Job Recovery Will Be Slow

Employment figures for regions and localities across Virginia for June came out last week, showing that the economy is trying to dig its way out of a deep hole.

But it is going to be a slow recovery as long as social distancing and fear of contracting the virus continue.

Firms in the Richmond metro area employed 633,700 people in June. That’s down by 58,000 when compared to February’s pre-coronavirus level.

After hitting a low point in April, employment increased in May and June here and across the nation. Employment in the Richmond region dropped by a whopping 70,000 between February and April — that loss is the equivalent to wiping out every job in the Harrisonburg area.

Employment in the state fell by 429,000 people from February to April and employers have since added 86,000 workers back to their payrolls.

The leisure and hospitality sector is one that has been hit hardest in the Richmond area and across the nation.

Forty percent of jobs lost in the Richmond area from February to April, or about 28,000, were in this sector. During the same time period, leisure and hospitality firms in Virginia laid off 189,000 people.

But the number of people laid off is more when considering the ripple effect. Businesses laying off workers are not buying as many supplies as before while the laid off employees don’t have a paycheck to spend in the region.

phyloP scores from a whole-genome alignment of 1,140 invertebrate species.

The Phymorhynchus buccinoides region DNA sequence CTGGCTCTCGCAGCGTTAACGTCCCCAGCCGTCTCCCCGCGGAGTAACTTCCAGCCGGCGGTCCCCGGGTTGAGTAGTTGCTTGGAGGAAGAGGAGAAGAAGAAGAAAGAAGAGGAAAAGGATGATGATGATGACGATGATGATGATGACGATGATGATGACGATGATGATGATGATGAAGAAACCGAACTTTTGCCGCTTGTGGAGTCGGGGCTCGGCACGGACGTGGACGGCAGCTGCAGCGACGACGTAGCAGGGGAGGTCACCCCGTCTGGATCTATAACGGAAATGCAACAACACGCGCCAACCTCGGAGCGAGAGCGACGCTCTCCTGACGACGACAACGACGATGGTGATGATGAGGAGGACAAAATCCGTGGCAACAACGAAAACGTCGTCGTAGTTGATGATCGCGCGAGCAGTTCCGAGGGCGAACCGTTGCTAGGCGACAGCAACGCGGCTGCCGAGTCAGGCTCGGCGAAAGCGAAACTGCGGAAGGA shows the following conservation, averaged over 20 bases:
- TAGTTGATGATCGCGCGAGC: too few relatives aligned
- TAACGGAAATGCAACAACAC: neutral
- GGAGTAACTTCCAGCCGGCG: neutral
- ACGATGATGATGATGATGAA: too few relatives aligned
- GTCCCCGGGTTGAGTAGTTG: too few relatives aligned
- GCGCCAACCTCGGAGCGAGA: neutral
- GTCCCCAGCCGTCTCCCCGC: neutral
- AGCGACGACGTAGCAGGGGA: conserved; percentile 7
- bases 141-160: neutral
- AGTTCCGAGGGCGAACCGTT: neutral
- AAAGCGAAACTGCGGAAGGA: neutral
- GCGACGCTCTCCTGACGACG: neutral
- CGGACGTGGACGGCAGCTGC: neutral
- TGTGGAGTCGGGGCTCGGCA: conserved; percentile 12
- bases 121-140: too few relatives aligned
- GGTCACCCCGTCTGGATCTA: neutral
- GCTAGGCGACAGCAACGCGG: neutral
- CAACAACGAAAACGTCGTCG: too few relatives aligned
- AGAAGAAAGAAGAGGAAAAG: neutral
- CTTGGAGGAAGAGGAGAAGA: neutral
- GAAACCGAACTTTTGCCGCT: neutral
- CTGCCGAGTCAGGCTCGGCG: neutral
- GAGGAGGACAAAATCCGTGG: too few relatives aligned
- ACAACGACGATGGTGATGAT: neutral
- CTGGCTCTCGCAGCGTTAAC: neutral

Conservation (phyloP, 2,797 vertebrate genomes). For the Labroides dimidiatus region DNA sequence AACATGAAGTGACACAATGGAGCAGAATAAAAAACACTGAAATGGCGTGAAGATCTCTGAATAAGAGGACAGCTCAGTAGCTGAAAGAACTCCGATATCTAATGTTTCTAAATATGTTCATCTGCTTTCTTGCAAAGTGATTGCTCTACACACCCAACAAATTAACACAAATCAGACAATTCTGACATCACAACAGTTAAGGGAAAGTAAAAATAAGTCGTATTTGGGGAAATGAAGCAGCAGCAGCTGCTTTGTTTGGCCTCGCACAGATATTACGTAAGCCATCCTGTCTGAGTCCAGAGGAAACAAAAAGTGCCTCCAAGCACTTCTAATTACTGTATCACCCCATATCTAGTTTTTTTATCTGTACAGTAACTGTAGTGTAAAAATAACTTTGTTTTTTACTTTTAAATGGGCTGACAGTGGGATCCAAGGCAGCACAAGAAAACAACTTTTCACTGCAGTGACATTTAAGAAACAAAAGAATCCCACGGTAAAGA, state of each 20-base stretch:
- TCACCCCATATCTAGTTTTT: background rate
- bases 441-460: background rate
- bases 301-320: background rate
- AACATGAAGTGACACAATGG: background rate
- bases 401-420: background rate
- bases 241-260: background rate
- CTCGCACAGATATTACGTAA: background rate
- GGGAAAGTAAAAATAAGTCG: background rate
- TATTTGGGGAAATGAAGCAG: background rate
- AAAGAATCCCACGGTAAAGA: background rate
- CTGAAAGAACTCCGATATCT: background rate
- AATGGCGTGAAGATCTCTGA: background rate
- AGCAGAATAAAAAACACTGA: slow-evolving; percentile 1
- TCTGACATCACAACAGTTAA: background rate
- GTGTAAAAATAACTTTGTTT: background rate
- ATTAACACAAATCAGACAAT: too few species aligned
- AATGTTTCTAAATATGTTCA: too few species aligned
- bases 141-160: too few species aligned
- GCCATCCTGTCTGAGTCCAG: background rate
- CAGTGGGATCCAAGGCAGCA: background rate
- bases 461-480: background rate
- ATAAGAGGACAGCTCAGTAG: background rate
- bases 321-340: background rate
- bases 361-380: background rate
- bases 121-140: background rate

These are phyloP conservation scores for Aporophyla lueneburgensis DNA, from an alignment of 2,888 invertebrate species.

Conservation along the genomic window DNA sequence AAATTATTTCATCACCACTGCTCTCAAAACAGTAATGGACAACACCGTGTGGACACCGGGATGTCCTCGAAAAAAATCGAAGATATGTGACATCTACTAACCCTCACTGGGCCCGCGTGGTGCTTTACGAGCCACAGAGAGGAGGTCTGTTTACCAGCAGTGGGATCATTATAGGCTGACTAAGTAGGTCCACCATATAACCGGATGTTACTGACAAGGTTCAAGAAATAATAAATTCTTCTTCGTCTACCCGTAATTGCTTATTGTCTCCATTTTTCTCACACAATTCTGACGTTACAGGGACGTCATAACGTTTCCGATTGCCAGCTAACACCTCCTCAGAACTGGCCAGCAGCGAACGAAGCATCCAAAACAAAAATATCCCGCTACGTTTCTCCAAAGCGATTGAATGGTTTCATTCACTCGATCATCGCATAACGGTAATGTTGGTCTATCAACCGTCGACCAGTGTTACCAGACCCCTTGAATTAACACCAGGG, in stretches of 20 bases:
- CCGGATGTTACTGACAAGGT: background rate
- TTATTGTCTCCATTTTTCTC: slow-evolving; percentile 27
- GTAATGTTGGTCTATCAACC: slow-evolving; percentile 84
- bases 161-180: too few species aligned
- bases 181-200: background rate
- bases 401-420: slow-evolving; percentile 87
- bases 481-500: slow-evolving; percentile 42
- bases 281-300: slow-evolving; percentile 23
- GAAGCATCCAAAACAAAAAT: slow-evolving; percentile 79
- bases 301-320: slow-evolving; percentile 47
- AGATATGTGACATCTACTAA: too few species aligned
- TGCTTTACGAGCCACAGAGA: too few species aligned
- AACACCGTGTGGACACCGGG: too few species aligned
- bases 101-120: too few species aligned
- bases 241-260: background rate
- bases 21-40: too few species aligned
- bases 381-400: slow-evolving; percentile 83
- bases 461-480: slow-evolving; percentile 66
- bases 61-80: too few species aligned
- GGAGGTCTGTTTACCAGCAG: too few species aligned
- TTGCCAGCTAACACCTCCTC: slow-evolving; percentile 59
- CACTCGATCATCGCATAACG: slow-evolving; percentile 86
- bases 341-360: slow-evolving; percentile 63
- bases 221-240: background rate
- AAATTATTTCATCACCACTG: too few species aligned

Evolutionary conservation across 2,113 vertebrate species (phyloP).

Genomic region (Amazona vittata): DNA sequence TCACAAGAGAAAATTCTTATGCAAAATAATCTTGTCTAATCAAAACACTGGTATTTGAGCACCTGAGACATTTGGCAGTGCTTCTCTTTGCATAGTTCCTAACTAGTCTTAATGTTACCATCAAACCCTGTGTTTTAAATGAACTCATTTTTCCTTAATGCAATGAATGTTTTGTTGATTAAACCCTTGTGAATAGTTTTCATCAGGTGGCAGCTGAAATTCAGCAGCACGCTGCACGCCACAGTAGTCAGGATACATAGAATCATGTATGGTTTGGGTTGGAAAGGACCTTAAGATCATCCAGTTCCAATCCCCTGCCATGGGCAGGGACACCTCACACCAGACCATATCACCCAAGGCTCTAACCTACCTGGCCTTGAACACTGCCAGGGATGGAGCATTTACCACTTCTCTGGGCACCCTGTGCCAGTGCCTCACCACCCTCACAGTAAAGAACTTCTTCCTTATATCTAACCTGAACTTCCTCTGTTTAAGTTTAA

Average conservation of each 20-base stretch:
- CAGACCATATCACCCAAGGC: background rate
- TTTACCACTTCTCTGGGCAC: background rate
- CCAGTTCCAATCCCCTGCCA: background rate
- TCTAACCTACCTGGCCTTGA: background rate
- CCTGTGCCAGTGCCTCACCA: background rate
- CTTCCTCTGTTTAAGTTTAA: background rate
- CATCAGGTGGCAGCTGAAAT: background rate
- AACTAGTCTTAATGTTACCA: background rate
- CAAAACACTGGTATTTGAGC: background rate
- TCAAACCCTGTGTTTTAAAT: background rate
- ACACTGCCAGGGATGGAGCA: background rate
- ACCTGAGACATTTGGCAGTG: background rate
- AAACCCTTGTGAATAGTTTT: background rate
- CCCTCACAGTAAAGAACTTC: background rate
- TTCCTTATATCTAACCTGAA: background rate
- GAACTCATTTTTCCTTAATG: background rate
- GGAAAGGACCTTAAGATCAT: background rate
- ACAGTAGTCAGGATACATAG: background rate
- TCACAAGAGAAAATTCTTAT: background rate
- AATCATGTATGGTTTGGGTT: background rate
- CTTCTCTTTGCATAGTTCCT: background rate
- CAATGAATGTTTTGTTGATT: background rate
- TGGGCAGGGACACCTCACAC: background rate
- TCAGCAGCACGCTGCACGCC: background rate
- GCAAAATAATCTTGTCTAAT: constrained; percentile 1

The multiplier for leisure and hospitality is 0.25. Every one job lost in leisure and hospitality causes an additional 0.25 people to lose their jobs.

So, for the 28,000 jobs lost in the Richmond region, it causes a ripple effect of having another 7,000 job loss.

The sheer size of the employment losses in the region and around the nation provides a better understanding of why federal, state and local governments have put together programs to support the firms and employees that have been adversely affected by the pandemic.<

The wide distribution of a vaccine also is critical to the economic recovery. For that reason, there are three scenarios to consider with vastly different views on when employment in the nation returns to pre-COVID levels.

On the optimistic side, if a vaccine is widely distributed in the first quarter of 2021, employment should reach pre-coronavirus levels in the second quarter of 2021.

In the most-likely scenario, with a vaccine widely dispersed in the fourth quarter of 2021, employment could reach levels seen before pandemic hit two or three quarters later.

In the pessimistic scenario, the infection remains heightened and we don’t see a widely distributed vaccine until the first or second quarter of 2023. Then employment would not reach pre-COVID levels until at least three quarters later.

A version of this commentary originally appeared in the August 2, 2020 edition of The Richmond Times-Dispatch.

Christine Chmura
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About Christine Chmura

Christine Chmura is president and chief economist at Chmura Economics & Analytics. She can be reached at chris@chmuraecon.com.
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